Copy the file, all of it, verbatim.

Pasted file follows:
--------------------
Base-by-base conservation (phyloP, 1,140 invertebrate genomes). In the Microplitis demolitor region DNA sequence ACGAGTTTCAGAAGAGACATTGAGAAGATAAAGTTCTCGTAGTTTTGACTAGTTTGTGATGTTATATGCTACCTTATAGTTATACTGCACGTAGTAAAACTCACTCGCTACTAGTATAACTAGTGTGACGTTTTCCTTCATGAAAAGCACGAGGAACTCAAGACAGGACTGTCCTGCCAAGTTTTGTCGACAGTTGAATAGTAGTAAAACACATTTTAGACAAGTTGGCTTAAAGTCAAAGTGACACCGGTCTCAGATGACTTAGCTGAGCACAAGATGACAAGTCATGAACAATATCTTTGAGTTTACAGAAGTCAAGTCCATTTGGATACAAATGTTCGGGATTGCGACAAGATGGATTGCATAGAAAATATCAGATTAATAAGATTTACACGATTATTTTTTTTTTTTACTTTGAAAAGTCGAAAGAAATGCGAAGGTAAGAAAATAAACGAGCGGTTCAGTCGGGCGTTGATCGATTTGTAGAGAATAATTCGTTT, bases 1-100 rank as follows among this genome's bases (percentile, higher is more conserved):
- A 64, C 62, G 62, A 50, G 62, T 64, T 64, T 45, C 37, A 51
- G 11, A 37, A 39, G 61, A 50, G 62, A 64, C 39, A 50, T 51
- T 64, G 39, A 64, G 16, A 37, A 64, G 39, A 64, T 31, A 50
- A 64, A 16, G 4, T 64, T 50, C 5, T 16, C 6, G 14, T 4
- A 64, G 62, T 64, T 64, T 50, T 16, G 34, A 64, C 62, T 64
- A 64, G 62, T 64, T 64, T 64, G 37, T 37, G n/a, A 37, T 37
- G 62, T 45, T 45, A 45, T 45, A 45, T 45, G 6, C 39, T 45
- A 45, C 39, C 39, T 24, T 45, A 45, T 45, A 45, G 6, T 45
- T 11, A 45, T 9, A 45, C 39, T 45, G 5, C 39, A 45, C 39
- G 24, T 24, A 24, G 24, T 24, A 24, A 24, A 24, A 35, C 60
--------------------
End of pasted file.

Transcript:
Base-by-base conservation (phyloP, 1,140 invertebrate genomes). In the Microplitis demolitor region DNA sequence ACGAGTTTCAGAAGAGACATTGAGAAGATAAAGTTCTCGTAGTTTTGACTAGTTTGTGATGTTATATGCTACCTTATAGTTATACTGCACGTAGTAAAACTCACTCGCTACTAGTATAACTAGTGTGACGTTTTCCTTCATGAAAAGCACGAGGAACTCAAGACAGGACTGTCCTGCCAAGTTTTGTCGACAGTTGAATAGTAGTAAAACACATTTTAGACAAGTTGGCTTAAAGTCAAAGTGACACCGGTCTCAGATGACTTAGCTGAGCACAAGATGACAAGTCATGAACAATATCTTTGAGTTTACAGAAGTCAAGTCCATTTGGATACAAATGTTCGGGATTGCGACAAGATGGATTGCATAGAAAATATCAGATTAATAAGATTTACACGATTATTTTTTTTTTTTACTTTGAAAAGTCGAAAGAAATGCGAAGGTAAGAAAATAAACGAGCGGTTCAGTCGGGCGTTGATCGATTTGTAGAGAATAATTCGTTT, bases 1-100 rank as follows among this genome's bases (percentile, higher is more conserved):
- A 64, C 62, G 62, A 50, G 62, T 64, T 64, T 45, C 37, A 51
- G 11, A 37, A 39, G 61, A 50, G 62, A 64, C 39, A 50, T 51
- T 64, G 39, A 64, G 16, A 37, A 64, G 39, A 64, T 31, A 50
- A 64, A 16, G 4, T 64, T 50, C 5, T 16, C 6, G 14, T 4
- A 64, G 62, T 64, T 64, T 50, T 16, G 34, A 64, C 62, T 64
- A 64, G 62, T 64, T 64, T 64, G 37, T 37, G n/a, A 37, T 37
- G 62, T 45, T 45, A 45, T 45, A 45, T 45, G 6, C 39, T 45
- A 45, C 39, C 39, T 24, T 45, A 45, T 45, A 45, G 6, T 45
- T 11, A 45, T 9, A 45, C 39, T 45, G 5, C 39, A 45, C 39
- G 24, T 24, A 24, G 24, T 24, A 24, A 24, A 24, A 35, C 60